ABSTRACT: A probabilistic-roadmap (PRM) planner is presented to solve motion planning problems where a robot must avoid collision with moving obstacles under kinematic and dynamic constraints. The planner samples the state$\times$time space of the robot by picking piecewise constant control inputs and integrating the corresponding robot motions. The result is a collection of samples called milestones connected by short feasible trajectories. The underlying principle is the same as for previous PRM planners solving purely geometric path planning problems: under reasonable assumptions, a rather small number of milestones ``see'' a large fraction of the state$\times$time space and are sufficient to capture this space's connectivity with high probability. The planner does not precompute the roadmap, as it would require knowing the obstacle trajectories well in advance. Instead, for each planning query, it tries to generate a small roadmap that connects the input initial and goal states without collision. A major difference with previous PRM planners is that the roadmap is a directed graph oriented along the time axis of the state space. Interestingly, the formal guarantees of performance of PRM planners, established for geometric path planning, can be adapted to this new planner. The planner was successfully tested both in simulated environments and with a real robot. In the later case, the obstacle motions were determined by a vision module just before planning; the planner was then allocated a small amount of time to return a trajectory. If the vision module detected a change in the obstacle trajectories, the planner computed a new robot trajectory on the fly.

Visibility roadmaps for motion planning

Jean-Paul Laumond, LAAS-CNRS, Toulouse

ABSTRACT: Recent approaches to motion planning compute roadmaps in the configuration space of a given mechanical system. A roadmap is a graph allowing to apply a retraction method to find collision-free paths. This talk will focus on visibility roadmaps. Visibility roadmaps are bipartite graphs: the guard nodes tend to cover the free-space while the connection nodes tend to capture its connectivity. Both covering and connectivity depend on the local method used to account the kinematic constraints of the system. The interest of such roadmaps is discussed. They allow to introduce intrinsic parameters controlling their computation by probabilistic algorithms. Moreover they allow to focus the configuration space search onto narrow regions.

Computer Assisted Surgery

Eric Grimson, MIT

ABSTRACT: Minimally invasive procedures are revolutionizing current surgical practice. To be effective, however, a surgeon needs the ability to visualize the surgical field as if it were completely open, and to visualize the interaction of his instruments with tissue, even if she is operating through narrow openings. This in turn requires methods for contructing geometrical models of patient anatomy from medical scans, for registering those models with the actual surgical field, for adapting those models to reflect tissue changes during the procedure, for tracking instruments within the field, and ultimately for guiding and assisting the surgeon through computer vision and robotic aids. The talk will discuss ongoing projects in these areas, with focus on systems that are already being used in surgical cases.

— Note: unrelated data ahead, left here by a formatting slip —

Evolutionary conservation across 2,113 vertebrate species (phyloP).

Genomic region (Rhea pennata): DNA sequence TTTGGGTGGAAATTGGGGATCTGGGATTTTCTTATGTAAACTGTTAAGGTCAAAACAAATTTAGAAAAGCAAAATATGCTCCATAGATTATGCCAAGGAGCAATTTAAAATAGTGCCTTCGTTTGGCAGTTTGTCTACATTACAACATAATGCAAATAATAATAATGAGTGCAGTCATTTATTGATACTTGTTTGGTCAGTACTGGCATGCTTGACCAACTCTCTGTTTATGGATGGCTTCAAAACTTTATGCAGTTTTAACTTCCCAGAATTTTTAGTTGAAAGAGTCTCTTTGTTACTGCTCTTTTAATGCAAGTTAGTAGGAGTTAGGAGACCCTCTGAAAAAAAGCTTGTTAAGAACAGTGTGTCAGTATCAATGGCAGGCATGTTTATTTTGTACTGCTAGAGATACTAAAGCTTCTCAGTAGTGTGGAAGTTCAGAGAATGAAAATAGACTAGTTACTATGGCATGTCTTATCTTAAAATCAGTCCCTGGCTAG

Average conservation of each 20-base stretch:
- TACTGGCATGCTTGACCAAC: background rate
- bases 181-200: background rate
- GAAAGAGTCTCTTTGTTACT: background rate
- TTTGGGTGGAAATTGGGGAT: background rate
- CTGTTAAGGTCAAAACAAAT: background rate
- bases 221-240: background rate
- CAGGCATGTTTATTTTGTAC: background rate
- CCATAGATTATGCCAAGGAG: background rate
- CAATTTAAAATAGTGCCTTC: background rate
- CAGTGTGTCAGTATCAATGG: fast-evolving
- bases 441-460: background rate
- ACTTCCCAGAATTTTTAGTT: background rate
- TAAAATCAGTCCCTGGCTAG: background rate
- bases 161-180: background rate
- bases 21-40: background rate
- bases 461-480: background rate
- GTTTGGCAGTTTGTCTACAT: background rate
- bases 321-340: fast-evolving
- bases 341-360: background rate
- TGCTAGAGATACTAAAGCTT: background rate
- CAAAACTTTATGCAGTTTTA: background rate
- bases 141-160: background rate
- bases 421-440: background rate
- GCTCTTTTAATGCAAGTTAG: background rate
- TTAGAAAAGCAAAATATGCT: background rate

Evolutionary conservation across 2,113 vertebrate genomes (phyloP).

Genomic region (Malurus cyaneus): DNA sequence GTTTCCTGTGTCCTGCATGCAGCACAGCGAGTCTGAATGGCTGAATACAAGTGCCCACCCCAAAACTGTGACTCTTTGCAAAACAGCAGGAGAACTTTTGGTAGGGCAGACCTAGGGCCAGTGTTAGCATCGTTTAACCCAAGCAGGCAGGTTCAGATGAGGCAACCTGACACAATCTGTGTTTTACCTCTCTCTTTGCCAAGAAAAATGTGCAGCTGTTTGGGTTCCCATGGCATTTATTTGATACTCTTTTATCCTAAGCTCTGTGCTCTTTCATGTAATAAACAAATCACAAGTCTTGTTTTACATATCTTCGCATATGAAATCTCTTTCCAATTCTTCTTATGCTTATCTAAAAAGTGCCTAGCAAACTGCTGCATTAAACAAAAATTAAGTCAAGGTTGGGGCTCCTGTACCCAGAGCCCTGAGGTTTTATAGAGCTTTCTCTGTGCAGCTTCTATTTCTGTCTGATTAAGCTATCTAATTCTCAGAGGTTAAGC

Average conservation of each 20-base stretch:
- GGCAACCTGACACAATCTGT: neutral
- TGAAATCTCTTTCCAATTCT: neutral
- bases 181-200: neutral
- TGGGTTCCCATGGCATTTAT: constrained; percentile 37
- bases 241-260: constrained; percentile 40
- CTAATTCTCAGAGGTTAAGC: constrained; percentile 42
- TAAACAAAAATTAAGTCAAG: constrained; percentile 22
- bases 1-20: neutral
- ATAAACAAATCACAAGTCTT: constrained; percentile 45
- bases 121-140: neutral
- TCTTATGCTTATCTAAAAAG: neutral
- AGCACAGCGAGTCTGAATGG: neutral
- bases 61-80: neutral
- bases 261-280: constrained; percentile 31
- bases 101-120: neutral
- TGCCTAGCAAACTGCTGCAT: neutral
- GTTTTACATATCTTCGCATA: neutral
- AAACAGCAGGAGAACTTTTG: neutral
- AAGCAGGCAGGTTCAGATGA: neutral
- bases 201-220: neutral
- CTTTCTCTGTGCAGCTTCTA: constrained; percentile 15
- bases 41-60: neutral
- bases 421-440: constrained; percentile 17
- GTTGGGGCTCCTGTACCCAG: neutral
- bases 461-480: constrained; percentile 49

Synthesis and Regulation of Cyclic Behaviors

Daniel Koditschek, University of Michigan

ABSTRACT: Many tasks in robotics and automation require a cyclic exchange of energy between a machine and its environment. Since most environments are "under actuated" -- that is, there are more objects to be manipulated than actuated degrees of freedom with which to manipulate them -- the exchange must be punctuated by intermittent repeated contacts. Since centralized control schemes are expensive (and possibly prohibitively so), there is considerable interest in developing cyclic behaviors that are as decoupled as possible, promoting decentralized regulation. Since good regulation mechanisms are hard to find, there is considerable interest in developing techniques for composing existing behaviors to get new ones. In this talk, I will report on our work in progress concerning the synthesis and regulation of cyclic behaviors for intermittent environments with the goal of decentralized implementation and principled composition. We are particularly interested in applications to legged locomotion at present, and I will describe the manner in which some of our previous juggling work has been generalized and formalized to the new setting. We believe that similar syntheses may afford more robust reactive automation systems, and I will speculate briefly on that connection as well.